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Porter Gustin motivated to make amends against Utah State

Porter Gustin played every defensive snap, tied for the team lead in tackles and had a sack against Alabama, but called his performance "very average." He's motivated to make up for it on Saturday.

Going into Saturday’s game against Alabama, Porter Gustin knew he was going to have a tough task. Not only was there the potential matchup with first round candidate left tackle Cam Robinson, but Gustin was going to have to play a lot.

Gustin didn’t leave the field defensively. He played every defensive snap and tied for the team lead with nine tackles, including one sack. 

“I had an idea that that was probably going to happen,” Gustin said. “I’m great with it. First game, you're a little out of shape. As hard as we practice, game environment is a little bit different and you're running all the way to the ball on every snap, so you get a little out of shape. As the season goes on, that should not be a problem.”

He was also scheduled to be a big special teams participant for USC, but fullback Reuben Peters subbed in for him on the punt coverage team while Gustin was getting a cut on his hand bandaged up and Gustin deferred to Peters, telling him to take those snaps the rest of the game. Gustin and a couple of other starters were also replaced by backups on the kickoff return unit after Alabama opened up a big lead. 

In total, Gustin played 69 plays, one of the top numbers on the team.

Don Hill, Gustin’s primary backup at the Predator outside linebacker position, was sent home by USC on Friday for a violation of team rules in connection with the Osa Masina sexual assault investigation. Veteran SAM outside linebacker Jabari Ruffin might have been a substitution option, but he was ejected from the game in the second quarter for a flagrant personal foul. That left a pair of true freshmen, Connor Murphy and Oluwole Betiku, as the only backup outside linebackers.

“It was definitely an impact. I mean we hate to see a guy go home like that,” Gustin said of Hill’s suspension, which will continue this week against Utah State. “It would be nice to have Don, who has a little bit more experience. I mean he knows football a little bit better at this level. That would be nice, but I think the freshmen will do well.

“They've improved a lot. I think, especially in the last couple of weeks, they've really took some big steps forward. I'd be comfortable with them going in.”

Murphy got in the Alabama game on special teams, but the coaches weren’t comfortable enough to put either of the freshmen in on defense.

Despite the heavy workload, Gustin recorded three of his tackles, including his sack, in a four-play sequence on the Crimson Tide’s final drive of the game. But it was the plays he didn’t make that nagged at him after the game. At the Predator position, it is Gustin’s job to hold the edge and force everything back inside to the other defenders, but Alabama was able to break containment and get outside a handful of times.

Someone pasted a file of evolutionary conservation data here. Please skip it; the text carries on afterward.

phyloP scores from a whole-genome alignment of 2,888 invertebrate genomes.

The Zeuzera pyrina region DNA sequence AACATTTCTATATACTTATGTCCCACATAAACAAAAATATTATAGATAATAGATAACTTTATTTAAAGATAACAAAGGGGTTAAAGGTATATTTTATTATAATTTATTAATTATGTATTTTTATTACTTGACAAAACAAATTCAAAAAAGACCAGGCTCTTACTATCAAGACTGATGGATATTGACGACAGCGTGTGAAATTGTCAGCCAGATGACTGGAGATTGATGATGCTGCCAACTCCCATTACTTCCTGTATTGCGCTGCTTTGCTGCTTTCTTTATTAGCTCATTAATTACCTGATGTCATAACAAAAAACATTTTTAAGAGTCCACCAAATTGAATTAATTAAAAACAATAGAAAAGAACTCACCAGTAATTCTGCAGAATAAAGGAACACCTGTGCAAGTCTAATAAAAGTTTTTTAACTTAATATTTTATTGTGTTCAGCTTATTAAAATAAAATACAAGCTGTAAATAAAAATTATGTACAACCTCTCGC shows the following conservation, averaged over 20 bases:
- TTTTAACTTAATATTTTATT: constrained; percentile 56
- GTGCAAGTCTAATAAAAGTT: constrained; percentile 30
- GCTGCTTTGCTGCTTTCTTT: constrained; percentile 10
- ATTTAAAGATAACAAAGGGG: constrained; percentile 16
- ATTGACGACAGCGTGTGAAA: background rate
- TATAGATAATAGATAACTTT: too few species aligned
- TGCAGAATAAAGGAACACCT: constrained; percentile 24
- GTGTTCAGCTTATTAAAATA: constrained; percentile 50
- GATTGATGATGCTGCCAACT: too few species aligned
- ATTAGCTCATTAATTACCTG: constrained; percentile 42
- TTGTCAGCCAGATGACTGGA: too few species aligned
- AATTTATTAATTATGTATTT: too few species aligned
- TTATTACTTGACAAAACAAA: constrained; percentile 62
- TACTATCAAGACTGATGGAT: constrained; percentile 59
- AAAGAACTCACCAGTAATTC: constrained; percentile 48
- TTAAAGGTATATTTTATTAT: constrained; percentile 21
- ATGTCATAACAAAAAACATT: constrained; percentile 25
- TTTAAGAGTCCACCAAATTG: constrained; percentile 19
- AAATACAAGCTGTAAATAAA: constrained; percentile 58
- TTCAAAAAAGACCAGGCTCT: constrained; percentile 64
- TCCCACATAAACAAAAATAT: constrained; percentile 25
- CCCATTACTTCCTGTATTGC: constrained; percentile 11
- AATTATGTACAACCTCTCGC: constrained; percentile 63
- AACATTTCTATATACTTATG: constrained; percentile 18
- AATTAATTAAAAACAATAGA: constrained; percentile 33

“I think I played assignment well,” Gustin said. “I missed some big plays, some tackles I should have made. I mean it was very average. It was good to go up against a good o-line like that.

“I was fighting the whole game. I think the defense was as well. I think we just had too many mistakes and they got too much on a roll.”

The mistakes that bothered Gustin were his missed tackles. Crimson Tide freshman quarterback Jalen Hurts was able to shake Gustin in the backfield on a couple of occasions, turning potential tackles for loss into gains.

“You've just got to focus on breaking down when you get to him. I got a little excited you know getting the sack there that I thought I was going to get. I just didn't break down, widen my base at all, so he was able to do that, pull that move and get away from me. 

“I just got to really focus down on that, especially when I get that situation where someone does go outside and I'm running at them full speed. I just got to just learn to break down.”

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Head coach Clay Helton gave a more glowing review of Gustin’s play:

“I thought he did a tremendous job last week of what we call surfing — being able to hang in there for the zone-read, be able to be right in perfect position to stop the inside run, but be able to run down the quarterback, if needed. With Porter's speed and power, he was able to do that I thought against a good quarterback last week.”

Gustin could get a quick chance at redemption this weekend against Utah State. The Aggies feature a rushing attack that uses a lot of shotgun read-option runs where Gustin could end up matched up one on one with quarterback Kent Myers or running back Devante Mays.

“He's going to need to do it again this week,” Helton said. “This is an electric duo between the quarterback and the running back. Very two talented two players.”

“I like having that responsibility. Last Saturday, they got away from me, so that motivates me, so I'm definitely looking forward to correcting that on Saturday. I think it will be great.”

Utah State presents a personal game for the Salem Hills, Utah native. Before Gustin’s stock blew up and he became a national recruit, the Aggies were the first school to offer him a scholarship when he was a junior. Utah State fourth-year head coach Matt Wells is very familiar with him.

“He plays unbelievably hard and gives a fanatical effort,” Wells told The Salt Lake Tribune this week. “He turns and chases the ball down the line, he knows angles, he can rush the passer and he's long."

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